SOUTHEAST ASIA, May 25 (The Diplomat) – Earlier this month, I wrote a column for Radio Free Asia (“The Funan Techo Canal won’t end Cambodia’s dependency on Vietnam”) arguing for some level-headedness in discussions of the potential construction of the Funan Techo Canal, which will cut through eastern Cambodia, connecting the capital to the southern coast. But a few more remarks are needed because of some rather oddball opinions espoused of late, including some made recently by Sam Rainsy, Cambodia’s exiled opposition leader.

He has claimed – for instance, in emails to several newspapers in which I was bcc’ed for some reason, so I presume it wasn’t private discourse – that the canal has “very limited economic interest” for Cambodia. The environmental risk assessments on the canal have not been made public yet, so we can hold off on the economic assessments. Phnom Penh reckons it could cut costs by a third, although that is probably an exaggeration.

Nonetheless, the canal holds a strategic economic interest in that, as I’ve argued, it ends much of Cambodia’s dependence on Vietnam’s ports. The canal would connect the Phnom Penh Autonomous Port to a planned deepwater port in Kep province and an already-built deep seaport in Sihanoukville. Currently, much of Cambodia’s trade, especially from and to Phnom Penh, goes through Vietnam’s southern ports, mainly Cai Mep. The Cambodia government reckons the canal will cut shipping through Vietnamese ports by 70 percent.

First off, at present, Cambodia’s ports don’t get that much trade, so they remain less developed than they could be. Neither does the Cambodian taxman get his money. So there’s an economic interest for Cambodia in having more of its trade go through its own ports. Moreover, it would end the risk of  Vietnam essentially blockading much of Cambodia’s trade, should events prompt that, by not allowing it access to its ports. It did this briefly in the early 1990s. And Phnom Penh – if it’s thinking strategically, knowing it cannot guarantee that peace in the Mekong region will last forever – has an interest in ensuring that much of its trade is not dependent on another country. It is striking that the likes of Sam Rainsy, who has campaigned for most of his life to end perceived or real Vietnamese influence over Cambodia, can overlook this factor. Then again, it goes against the argument of some people who still think the Hun family is a lackey of the “yuon,” as the Vietnamese are often termed.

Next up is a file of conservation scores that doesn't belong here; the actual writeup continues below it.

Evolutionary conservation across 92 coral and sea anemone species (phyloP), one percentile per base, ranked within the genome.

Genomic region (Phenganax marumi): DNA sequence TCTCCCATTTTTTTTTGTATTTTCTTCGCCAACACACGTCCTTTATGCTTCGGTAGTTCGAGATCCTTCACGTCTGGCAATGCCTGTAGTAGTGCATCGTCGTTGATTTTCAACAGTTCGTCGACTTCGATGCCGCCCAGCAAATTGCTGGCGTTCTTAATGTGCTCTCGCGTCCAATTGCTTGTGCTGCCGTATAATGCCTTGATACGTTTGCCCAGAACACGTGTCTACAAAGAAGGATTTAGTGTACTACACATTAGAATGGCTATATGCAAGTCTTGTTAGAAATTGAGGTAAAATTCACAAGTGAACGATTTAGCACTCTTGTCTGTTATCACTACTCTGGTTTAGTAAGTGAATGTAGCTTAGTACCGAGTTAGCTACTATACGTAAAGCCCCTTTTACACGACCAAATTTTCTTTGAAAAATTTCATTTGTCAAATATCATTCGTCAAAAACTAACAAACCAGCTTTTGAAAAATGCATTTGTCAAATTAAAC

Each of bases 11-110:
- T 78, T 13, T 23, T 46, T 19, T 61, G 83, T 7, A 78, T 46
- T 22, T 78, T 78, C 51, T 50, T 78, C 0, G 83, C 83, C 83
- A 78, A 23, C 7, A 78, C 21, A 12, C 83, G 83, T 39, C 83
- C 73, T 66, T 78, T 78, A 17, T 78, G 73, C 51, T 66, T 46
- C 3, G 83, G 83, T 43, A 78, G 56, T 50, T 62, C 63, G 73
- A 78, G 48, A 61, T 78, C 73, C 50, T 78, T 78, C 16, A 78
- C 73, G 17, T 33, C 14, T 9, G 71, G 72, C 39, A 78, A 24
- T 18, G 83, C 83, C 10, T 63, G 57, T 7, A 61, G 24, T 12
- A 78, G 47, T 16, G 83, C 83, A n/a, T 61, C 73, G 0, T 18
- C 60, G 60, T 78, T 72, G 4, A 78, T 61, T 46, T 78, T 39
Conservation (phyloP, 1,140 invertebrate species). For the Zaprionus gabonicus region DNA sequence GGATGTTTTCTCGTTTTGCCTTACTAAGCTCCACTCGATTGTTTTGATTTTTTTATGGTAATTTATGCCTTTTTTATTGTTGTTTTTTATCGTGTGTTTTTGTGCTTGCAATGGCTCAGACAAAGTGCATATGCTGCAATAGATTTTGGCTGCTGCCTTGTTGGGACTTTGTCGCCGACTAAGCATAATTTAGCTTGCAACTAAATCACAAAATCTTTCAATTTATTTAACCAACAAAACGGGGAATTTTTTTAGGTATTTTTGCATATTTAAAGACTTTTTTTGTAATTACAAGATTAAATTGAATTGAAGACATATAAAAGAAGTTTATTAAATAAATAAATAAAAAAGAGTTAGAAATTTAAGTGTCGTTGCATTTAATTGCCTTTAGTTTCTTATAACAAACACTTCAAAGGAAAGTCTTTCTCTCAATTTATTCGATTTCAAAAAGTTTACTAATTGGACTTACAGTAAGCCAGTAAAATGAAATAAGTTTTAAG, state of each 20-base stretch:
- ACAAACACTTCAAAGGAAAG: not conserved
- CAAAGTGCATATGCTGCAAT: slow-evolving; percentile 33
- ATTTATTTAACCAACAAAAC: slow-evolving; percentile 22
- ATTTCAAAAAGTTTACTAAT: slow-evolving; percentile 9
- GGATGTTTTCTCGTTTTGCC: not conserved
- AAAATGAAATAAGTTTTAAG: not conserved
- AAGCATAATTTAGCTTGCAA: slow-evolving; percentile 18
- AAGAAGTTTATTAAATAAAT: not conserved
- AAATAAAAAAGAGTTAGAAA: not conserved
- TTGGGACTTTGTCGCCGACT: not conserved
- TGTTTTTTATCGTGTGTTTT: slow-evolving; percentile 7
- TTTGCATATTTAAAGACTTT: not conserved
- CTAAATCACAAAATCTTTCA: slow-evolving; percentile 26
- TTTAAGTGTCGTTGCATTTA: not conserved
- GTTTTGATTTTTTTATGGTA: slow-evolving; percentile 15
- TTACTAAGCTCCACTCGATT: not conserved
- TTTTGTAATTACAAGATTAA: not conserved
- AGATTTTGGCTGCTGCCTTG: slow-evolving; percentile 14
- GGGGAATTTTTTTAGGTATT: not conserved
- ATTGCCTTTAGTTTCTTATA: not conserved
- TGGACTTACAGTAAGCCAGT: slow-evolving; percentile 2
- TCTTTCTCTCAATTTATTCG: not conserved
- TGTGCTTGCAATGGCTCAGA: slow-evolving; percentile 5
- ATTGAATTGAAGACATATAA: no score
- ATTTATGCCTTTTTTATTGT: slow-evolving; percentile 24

One also has to put this into perspective. Port construction is at a frenzy in the region. Malaysia is now trying to double the capacity of its largest port, Klang, which is also the second-largest in the region. Westports Holdings, the operator, will invest $8.34 billion over the coming decades to increase its annual capacity from 14 million twenty-foot equivalent units (TEU) to 27 million TEU. Malaysia’s Sapangar Bay Container Port, in Sabah, will also be expanded. Thailand is pushing for a vast port development under its Southern Corridor scheme. And the idea of the Kra canal – either as a canal or a series of railways connecting the Gulf of Thailand with the Andaman Sea across the Kra Isthmus – is back on the table in Bangkok. So Cambodia isn’t alone in wanting to develop a canal or boost its ports’ capacity. Competition is hotting up among Southeast Asia’s ports.

None of this would have made international headlines if it wasn’t for the strategically sensitive issue of China’s role in the Funan Techo Canal;  the suggestion being that the canal has military implications. China having special access to Cambodia’s Ream Naval Base is one thing. After all, it is a military base and is less than 30 kilometers from the Vietnamese coastline. If a maritime conflict were to begin between Vietnam and China over the South China Sea, having naval vessels stationed off southern Cambodia would essentially mean that China encircles Vietnam – it could attack from the north, east, and south.